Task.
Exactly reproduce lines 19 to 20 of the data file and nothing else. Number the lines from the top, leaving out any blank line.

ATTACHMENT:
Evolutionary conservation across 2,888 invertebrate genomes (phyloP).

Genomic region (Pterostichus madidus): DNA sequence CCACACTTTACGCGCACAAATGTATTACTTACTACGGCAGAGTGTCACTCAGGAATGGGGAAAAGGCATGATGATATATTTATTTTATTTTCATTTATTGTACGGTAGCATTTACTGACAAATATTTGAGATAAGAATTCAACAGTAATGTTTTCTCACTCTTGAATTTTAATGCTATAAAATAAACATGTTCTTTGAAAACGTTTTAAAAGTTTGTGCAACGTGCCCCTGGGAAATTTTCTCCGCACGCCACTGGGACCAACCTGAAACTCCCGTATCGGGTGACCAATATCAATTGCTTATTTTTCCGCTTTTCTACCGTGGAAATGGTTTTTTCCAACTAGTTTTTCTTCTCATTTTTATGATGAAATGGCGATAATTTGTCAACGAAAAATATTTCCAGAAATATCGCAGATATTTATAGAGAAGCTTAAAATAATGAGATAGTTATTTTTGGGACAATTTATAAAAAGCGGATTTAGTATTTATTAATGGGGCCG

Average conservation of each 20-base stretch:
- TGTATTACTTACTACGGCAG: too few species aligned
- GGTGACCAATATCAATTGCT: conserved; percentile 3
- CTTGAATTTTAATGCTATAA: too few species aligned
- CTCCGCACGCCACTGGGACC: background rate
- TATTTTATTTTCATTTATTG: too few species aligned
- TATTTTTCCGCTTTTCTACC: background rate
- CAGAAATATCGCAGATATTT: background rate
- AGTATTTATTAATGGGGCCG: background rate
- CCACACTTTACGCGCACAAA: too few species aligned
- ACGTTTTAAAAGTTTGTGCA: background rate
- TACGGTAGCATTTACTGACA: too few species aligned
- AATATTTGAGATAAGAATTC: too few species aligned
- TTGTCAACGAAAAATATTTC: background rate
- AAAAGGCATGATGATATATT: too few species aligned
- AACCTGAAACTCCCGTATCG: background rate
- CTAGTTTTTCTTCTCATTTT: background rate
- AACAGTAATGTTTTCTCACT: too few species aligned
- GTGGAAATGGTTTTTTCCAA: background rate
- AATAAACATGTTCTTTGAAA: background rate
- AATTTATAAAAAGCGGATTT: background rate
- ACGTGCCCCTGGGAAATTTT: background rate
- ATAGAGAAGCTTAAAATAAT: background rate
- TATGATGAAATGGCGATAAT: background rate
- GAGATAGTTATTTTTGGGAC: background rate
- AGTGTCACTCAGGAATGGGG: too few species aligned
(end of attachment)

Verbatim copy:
- CTAGTTTTTCTTCTCATTTT: background rate
- AACAGTAATGTTTTCTCACT: too few species aligned